Natural Soundscapes and Meditation

I love to take a walk in nature with the purpose of spending part of the time in observation of the natural world, and part of the time in meditation.  It isn’t as easy as it sounds to meditate in nature, though.  I thought this was something that should come naturally.  It took several attempts at practicing meditation in nature for me to feel I was becoming more successful at it.  It doesn’t always come easy and remains a practice, but I do feel more effective at it now.

Imagine this: you’re sitting in your favorite place in nature, surrounded by trees, with a small stream nearby. As you close your eyes, you hear birds sweetly singing and the gentle breeze rustling leaves. You focus on these soothing sounds, letting all other thoughts fade away. The natural acoustic environment wraps around you like a warm blanket, ushering your mind into a meditative state.  You have come to this place with the sole purpose of meditating in nature.

But here’s the issue: focusing during meditation is hard. Thoughts creep in, distracting us from the present moment. The mind wanders constantly, making it challenging to achieve the inner stillness that meditation offers. External noises vie for our attention, interrupting our attempts to quiet the mind, even if they are the noises that we’ve come to this place to be surrounded by.  Silencing both inner and outer disturbances for a production meditation session can feel like an impossible task.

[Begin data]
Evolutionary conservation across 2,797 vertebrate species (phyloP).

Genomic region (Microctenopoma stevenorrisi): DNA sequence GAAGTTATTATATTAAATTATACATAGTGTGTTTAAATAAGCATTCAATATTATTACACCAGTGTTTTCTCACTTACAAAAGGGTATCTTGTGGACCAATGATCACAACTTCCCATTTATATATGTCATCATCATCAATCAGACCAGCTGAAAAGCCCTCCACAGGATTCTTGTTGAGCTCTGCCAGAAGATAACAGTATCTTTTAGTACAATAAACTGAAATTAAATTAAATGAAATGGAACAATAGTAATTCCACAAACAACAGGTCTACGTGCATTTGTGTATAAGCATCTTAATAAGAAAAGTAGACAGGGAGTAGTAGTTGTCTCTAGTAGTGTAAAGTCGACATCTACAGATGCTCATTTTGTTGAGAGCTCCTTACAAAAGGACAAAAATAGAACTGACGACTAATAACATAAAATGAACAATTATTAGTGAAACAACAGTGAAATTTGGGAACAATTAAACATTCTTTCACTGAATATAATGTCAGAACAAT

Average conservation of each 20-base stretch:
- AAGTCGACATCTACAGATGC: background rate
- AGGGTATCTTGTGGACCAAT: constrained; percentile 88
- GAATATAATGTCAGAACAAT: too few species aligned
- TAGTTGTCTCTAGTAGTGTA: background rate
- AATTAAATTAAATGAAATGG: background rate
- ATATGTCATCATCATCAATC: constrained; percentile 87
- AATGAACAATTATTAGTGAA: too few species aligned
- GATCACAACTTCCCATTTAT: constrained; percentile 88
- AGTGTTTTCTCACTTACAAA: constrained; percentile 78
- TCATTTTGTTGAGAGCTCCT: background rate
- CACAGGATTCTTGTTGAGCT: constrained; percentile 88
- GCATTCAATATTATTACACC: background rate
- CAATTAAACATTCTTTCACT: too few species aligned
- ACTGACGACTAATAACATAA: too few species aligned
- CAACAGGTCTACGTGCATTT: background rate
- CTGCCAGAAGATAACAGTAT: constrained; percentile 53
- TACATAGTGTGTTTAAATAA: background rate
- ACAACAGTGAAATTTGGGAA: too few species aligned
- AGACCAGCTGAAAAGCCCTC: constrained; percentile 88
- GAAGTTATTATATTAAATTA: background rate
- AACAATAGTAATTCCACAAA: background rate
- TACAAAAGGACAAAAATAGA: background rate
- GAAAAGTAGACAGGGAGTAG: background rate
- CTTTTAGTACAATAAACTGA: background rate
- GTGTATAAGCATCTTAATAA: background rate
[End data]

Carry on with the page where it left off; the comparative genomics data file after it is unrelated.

To overcome this, consider using the sounds of nature as a pre-meditation tool. Rather than struggling to stop the mind’s chatter, purposefully listen to the outdoor sounds. Shift your awareness to the steady hum of insects, the trills of songbirds, or the rhythmic splash of the streams or ocean waves. Immerse yourself first in these healing soundscapes from Mother Nature’s symphony before attempting to meditate.  This helps you become accustomed to the sounds and makes them less of a distraction.

Outdoor meditations attune us to nature’s cadence and foster inner calm. The key is mindful listening – paying close attention to the sounds around you – before you start inner meditation. Start by noticing obvious noises like wind gusts or passing cars. Then expand your focus to subtle sounds usually ignored, like rustling leaves or your own breathing. Don’t judge these sounds as good or bad – simply let them occupy your mind, one note at a time as you become accustomed to them.

Honing our attention on natural soundscapes gives the restless mind a productive focal point. I am a person who has a difficult time focusing on one thing at a time.  But focusing in layers on external sounds helps to occupy part of my brain and prepare me for focusing inward. Research shows that ambient nature noises help release tension, lower blood pressure, and decrease anxiety. The non-jarring, ever-changing sounds keep the mind engaged enough to prevent wandering thoughts. And the lack of jarring noises, common in urban settings, creates a smooth aural space for tranquility. Nature noises are often used in ambient music that can put you into a meditative state.  But nature itself isn’t always as smoothly rhythmic as a nature playlist, so focusing on what surrounds you at the moment helps you to create your own nature soundtrack.